I’ve never really considered myself to be a cynical person. What about you, do you consider yourself cynical? Take a few minutes to take Nieuwhof’s Cynicism Quiz to see how cynical you are. Continue reading


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Servant Leadership: Leading Like Jesus, Part 3

In the first part of our three-part series, we looked at my takeaways from the book Lead Like Jesus: Lessons from the Greatest Leadership Role Model of All Time by Ken Blanchard and Phil Hodges. In part two, we looked at my takeaways from a few other books on servant leadership that I would commend to you, and in this third part, I’ll look at my takeaways from a few more books. Continue reading


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Servant Leadership: Leading Like Jesus, Part 2

In the first part of our series, we looked at my servant leadership takeaways from the book Lead Like Jesus: Lessons from the Greatest Leadership Role Model of All Time by Ken Blanchard and Phil Hodges. Now I want to look at my takeaways from three books on servant leadership that I would commend to you. Continue reading


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My Review of THE LAST FULL MEASURE

The Last Full Measure, rated R
***

This film is inspired (some of the characters and plotline are fictionalized), by the true story of a Vietnam War hero, and the years long quest to get him the prestigious Congressional Medal of Honor decoration for his actions, which saved as many as sixty lives, during what was known as “Operation Abilene”. The film, rated “R” for war violence and adult language, and featuring an all-star cast, was written and directed by Emmy winner Todd Robinson (The Legend of Billy the Kid). The film’s title is taken from Abraham Lincoln’s Gettysburg Address, where Lincoln talks about those who have made the ultimate sacrifice, “from these honored dead we take increased devotion to that cause for which they here, gave the last full measure of devotion.”
William Pitsenbarger, known as “Pits”, is played by Jeremy Irvine (War Horse). “Pits” was a U.S. Air Force pararescue medic. He flew more than 250 rescue missions during the Vietnam War. On April 11, 1966, his day off, he volunteered to board one of two Kaman HH-43F Huskie helicopters dispatched to extract a half-dozen or so wounded soldiers pinned down in a firefight near Cam My, a rural area of Vietnam located 35 miles east of Saigon. When his helicopter arrived over the battle during “Operation Abilene”, he was lowered through the trees to treat the men injured during the brutal attack on the ground. But rather than returning to the helicopter to leave the scene, he chose to stay, and was subsequently killed in the battle. Continue reading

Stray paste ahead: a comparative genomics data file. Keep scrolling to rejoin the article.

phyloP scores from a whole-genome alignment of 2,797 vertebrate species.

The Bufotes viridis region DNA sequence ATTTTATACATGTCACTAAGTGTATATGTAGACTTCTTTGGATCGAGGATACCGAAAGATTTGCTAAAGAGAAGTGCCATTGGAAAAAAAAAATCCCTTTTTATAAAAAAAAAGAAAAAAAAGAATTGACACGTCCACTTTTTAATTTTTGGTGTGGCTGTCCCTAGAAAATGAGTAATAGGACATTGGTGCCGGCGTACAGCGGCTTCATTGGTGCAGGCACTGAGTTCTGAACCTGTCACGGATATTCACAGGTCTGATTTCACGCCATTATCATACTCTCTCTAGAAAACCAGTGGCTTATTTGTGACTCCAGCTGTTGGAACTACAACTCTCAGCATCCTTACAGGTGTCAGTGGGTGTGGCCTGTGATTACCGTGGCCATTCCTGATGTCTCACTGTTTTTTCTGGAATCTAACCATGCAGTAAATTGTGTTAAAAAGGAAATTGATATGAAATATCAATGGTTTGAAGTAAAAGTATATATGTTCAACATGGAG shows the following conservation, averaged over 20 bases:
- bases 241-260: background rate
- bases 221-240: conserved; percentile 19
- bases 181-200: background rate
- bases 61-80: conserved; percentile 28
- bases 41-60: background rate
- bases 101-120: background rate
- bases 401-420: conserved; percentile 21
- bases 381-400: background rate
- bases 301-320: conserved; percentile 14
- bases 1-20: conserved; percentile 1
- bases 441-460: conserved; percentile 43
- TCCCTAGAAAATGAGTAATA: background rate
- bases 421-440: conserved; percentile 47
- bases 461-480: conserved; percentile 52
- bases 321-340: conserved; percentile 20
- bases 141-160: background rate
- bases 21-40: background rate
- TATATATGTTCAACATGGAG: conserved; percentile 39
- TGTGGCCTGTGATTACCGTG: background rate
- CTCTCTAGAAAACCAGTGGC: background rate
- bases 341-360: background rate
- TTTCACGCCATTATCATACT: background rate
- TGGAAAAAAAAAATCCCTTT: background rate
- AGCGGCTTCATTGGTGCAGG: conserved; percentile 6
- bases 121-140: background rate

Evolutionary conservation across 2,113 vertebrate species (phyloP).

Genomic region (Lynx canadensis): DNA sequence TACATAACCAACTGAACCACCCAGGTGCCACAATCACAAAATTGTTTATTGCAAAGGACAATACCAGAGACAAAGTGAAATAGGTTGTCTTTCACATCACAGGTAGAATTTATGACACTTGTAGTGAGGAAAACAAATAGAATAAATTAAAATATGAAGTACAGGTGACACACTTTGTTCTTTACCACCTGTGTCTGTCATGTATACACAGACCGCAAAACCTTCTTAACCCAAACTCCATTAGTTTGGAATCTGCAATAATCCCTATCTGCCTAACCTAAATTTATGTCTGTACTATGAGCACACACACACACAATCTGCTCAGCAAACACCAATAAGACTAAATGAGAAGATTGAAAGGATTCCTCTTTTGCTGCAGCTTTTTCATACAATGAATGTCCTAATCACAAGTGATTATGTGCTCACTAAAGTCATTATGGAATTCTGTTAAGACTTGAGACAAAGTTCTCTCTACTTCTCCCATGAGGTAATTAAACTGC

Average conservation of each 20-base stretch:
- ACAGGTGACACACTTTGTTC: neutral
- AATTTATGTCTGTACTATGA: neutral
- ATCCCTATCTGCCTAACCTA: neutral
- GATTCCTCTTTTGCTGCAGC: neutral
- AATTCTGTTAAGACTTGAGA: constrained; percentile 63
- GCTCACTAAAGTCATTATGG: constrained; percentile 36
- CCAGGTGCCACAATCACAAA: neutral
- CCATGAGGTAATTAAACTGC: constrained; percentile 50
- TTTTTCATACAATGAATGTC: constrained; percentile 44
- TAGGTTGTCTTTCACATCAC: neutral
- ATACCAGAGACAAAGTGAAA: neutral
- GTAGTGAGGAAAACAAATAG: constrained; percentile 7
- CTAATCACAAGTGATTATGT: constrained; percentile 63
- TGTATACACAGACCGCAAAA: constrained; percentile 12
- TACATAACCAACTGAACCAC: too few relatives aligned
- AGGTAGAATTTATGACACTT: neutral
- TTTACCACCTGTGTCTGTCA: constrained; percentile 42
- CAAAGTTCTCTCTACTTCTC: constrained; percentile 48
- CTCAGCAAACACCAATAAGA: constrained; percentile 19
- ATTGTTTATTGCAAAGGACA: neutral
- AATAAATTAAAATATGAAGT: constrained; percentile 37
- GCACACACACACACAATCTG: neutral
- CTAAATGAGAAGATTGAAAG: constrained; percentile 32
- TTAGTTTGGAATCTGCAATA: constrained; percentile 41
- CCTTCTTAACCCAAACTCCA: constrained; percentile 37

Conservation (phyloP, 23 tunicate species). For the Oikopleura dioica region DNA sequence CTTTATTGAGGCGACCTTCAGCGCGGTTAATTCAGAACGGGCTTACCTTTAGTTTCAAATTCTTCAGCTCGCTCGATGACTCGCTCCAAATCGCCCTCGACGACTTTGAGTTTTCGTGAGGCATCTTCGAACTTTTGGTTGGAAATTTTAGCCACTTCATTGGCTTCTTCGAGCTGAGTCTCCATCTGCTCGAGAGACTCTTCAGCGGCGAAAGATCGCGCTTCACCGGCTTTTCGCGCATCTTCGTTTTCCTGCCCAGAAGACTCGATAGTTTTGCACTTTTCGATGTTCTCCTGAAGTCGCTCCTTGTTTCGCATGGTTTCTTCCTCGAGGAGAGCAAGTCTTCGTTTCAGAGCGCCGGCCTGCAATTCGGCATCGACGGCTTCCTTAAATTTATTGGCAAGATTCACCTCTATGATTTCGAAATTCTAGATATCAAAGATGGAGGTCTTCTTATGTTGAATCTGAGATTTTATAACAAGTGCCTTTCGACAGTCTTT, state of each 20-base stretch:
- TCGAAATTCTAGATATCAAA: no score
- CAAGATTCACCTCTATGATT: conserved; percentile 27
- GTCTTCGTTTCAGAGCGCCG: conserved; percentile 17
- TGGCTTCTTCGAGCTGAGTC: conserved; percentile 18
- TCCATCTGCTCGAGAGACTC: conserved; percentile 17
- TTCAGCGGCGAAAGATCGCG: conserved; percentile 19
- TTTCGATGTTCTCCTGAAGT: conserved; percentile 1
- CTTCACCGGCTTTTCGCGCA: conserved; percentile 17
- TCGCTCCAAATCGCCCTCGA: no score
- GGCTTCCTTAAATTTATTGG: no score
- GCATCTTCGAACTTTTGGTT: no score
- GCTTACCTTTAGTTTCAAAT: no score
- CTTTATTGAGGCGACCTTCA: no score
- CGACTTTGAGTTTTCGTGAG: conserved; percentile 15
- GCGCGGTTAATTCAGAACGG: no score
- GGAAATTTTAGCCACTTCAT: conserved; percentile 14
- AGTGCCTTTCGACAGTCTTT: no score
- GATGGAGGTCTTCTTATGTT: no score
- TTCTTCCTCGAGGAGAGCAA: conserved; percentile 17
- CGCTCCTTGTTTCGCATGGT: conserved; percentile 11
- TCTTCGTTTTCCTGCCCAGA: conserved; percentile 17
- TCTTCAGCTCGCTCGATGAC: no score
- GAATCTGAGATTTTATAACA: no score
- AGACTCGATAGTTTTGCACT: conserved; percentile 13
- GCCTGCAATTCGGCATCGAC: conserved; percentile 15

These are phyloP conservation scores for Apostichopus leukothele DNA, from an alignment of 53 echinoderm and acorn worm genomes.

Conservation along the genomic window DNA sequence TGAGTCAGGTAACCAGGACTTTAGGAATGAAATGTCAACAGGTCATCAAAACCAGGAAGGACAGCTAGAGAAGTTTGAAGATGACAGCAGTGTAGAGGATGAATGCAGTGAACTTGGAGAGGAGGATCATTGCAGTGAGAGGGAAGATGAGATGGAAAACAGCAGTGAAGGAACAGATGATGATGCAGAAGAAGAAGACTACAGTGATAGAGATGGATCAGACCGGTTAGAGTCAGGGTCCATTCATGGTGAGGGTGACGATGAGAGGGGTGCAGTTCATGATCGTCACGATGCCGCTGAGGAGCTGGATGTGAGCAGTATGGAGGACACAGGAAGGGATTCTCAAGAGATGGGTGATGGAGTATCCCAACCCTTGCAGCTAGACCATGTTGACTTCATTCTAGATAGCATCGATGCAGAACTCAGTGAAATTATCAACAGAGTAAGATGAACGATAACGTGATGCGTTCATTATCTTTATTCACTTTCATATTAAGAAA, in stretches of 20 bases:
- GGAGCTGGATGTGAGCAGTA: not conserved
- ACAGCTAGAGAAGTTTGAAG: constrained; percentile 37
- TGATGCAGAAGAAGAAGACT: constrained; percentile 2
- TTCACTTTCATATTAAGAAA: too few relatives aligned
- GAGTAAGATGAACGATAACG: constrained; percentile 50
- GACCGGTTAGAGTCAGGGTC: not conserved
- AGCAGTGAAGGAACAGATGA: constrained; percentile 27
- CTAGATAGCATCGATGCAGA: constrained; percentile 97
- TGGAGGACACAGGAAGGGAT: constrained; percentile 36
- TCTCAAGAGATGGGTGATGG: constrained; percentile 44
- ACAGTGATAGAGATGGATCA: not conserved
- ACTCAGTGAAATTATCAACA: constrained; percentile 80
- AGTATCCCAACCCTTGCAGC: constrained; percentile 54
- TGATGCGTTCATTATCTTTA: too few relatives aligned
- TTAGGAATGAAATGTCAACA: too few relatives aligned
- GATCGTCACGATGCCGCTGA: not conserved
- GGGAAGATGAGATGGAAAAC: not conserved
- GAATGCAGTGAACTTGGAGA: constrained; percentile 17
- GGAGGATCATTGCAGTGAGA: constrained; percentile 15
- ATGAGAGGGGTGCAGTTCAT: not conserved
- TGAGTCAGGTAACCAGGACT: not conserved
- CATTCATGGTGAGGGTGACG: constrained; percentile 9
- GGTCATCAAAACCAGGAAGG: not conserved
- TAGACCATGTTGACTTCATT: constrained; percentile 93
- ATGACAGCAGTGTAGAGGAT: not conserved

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THIS & THAT: A Weekly Roundup of Favorite Articles, Cartoon, & Quotes

  • More Precious Than Praise and Possessions. Praise and possessions — those are two dominant idols of our age. The desire for self-glory and the desire for material wealth. So, what is the Christian’s relationship to the praise of the world and to the possessions of the world? John Piper explained in a helpful sermon on Mark 8: 31-38 at the 2019 Gospel Coalition National Conference in Indianapolis. Listen to the sermon on this episode of the Ask Pastor John podcast.
  • Broken to Comfort the Broken: How Quadriplegia Prepared Me to Carry Others. Joni Eareckson Tada writes “Whether you’ve struggled through a broken ankle, home, or neck, you may not sit on the sidelines, resting on the comfort God once imparted when you were at your lowest. You have received God’s consolations, and as such, more is expected of you. Your next go-round with affliction will be God’s tap on your shoulder to find those who are hurting more than you, so that you can enable them to deal with their Help make them brave.”
  • Before Your Suffering Comes: Five Rocks to Put Beneath Your Feet. In this lengthy article, John Piper writes “My aim has been to encourage you in your calling to help people suffer with faith in Christ, by the power of the Spirit, for the glory of God. My main point has been that there are at least five foundation stones that we can put under the feet of our people before the wave of suffering breaks over their heads.”

Click on ‘Continue reading’ for:

    • More interesting article links
    • Cartoon of the Week
    • Favorite Quotes of the Week